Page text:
Why are you served juice and cookies after you donate blood?
Why do women crave chocolate during their periods?
Why do you get bloated when you eat salty food?
What is a food coma?
Why are you hungry an hour after eating Chinese food?
What is MSG, and does it cause headaches?
Can carrots help improve your vision?
Does coffee stunt your growth?
Why does skipping your morning coffee cause a headache?
Why does spicy food make your nose run?
Does spicy food cause ulcers?
Does artificial sweetener cause headaches?
Does licorice cause high blood pressure?
Is it bad to crack your knuckles?
Why do some folks have an “outie” belly button and some folks have an “innie”?
What causes morning breath?
Why are yawns contagious?
Why do men have nipples?
Can you lose a contact lens in the back of your head?
Can you lose a tampon inside your body if the string comes off?
Is it true that the tongue is the strongest muscle in the body relative to its size?
Why do your teeth chatter when you are cold?
Why do you have an appendix if you can live without it?
Are canker sores contagious?
What are goose bumps?
What really is happening when my foot falls asleep?
Why do you get bags under your eyes when you are tired?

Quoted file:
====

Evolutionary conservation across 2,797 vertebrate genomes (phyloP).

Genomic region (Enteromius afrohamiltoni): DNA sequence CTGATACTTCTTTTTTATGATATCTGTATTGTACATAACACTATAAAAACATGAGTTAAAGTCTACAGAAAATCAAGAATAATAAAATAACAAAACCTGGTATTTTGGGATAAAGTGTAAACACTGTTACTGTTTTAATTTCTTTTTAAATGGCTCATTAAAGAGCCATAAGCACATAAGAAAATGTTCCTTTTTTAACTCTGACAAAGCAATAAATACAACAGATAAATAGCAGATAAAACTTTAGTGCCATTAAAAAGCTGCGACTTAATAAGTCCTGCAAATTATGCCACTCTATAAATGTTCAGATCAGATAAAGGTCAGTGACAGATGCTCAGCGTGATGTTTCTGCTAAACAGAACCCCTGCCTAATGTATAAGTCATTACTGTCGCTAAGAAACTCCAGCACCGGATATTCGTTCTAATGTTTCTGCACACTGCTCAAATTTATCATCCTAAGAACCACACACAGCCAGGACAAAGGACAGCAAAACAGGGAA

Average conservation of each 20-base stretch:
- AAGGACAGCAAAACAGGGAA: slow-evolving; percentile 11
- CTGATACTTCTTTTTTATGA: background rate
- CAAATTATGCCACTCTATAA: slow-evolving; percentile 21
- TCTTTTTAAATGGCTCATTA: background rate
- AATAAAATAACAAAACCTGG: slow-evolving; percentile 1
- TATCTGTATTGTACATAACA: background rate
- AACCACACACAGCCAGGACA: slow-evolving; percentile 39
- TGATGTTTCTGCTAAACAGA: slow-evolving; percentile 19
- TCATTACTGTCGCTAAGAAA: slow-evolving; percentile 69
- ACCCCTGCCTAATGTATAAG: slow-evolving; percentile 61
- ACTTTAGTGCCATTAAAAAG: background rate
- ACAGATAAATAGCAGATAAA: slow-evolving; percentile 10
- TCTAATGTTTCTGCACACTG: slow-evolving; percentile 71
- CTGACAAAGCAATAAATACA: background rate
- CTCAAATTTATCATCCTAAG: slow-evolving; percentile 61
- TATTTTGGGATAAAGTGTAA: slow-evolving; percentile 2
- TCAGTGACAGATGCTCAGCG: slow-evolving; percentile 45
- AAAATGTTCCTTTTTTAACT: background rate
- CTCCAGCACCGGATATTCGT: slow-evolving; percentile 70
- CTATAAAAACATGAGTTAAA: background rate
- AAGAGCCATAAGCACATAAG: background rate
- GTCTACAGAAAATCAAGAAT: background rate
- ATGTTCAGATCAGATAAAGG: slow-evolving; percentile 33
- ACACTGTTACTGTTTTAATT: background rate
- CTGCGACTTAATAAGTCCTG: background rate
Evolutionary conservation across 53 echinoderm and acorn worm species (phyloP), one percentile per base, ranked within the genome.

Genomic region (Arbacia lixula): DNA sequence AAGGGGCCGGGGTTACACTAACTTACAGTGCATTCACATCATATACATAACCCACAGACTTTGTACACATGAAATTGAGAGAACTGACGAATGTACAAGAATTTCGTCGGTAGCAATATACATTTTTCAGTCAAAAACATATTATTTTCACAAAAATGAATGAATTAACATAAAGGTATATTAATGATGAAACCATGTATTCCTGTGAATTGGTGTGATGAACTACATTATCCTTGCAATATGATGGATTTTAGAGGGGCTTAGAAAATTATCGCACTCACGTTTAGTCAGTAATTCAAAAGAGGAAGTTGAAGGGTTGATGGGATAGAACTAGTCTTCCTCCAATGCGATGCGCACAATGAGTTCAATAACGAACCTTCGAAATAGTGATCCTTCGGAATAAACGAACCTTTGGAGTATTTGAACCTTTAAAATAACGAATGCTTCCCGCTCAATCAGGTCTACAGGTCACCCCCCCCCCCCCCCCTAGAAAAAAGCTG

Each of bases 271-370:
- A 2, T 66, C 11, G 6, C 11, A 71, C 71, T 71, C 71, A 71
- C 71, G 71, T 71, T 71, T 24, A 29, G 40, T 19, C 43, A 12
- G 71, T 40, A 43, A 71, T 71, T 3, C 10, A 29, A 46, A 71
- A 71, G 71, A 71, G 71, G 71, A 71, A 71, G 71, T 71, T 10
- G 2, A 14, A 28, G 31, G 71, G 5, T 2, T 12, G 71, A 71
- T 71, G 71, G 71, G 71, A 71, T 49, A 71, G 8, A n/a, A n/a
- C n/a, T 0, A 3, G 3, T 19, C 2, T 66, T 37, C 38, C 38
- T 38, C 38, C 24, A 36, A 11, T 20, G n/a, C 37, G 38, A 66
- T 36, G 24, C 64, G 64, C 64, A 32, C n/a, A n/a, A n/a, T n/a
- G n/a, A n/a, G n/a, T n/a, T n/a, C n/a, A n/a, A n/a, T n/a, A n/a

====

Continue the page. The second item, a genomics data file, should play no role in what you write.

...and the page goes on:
Why do you laugh when tickled?
Why does sweat stink and stain?
What is snot?
What are eye boogers?
What are those little half moons in your nails?
Is sperm nutritious? Or fattening?
Can you get pregnant while you are having your period?
Do oysters really make you horny?
Big hands, big _____?
Why do men wake up in the morning with an erection?
Can people in wheelchairs still have sex?
Is it true that you can break your penis?
Does masturbation cause stuttering, blindness, or hairy palms?
Does using a tampon for the first time make you lose your virginity?
Why do nipples become erect?
What causes shrinkage?
Does circumcision lessen the fun of sex?
Does the kind of underpants men wear affect their fertility?
Is there really a G-spot?
Do Kegel exercises really work?
Can hot tubs make you infertile?
Do men need sex more often than women?
Can a man ever run out of sperm?
Are there any specific things that affect the scent of a woman?
Can a woman ejaculate?
What is a hickey?
Can you take the tetracycline meant for fish tanks?
Does cranberry juice cure urinary tract infections?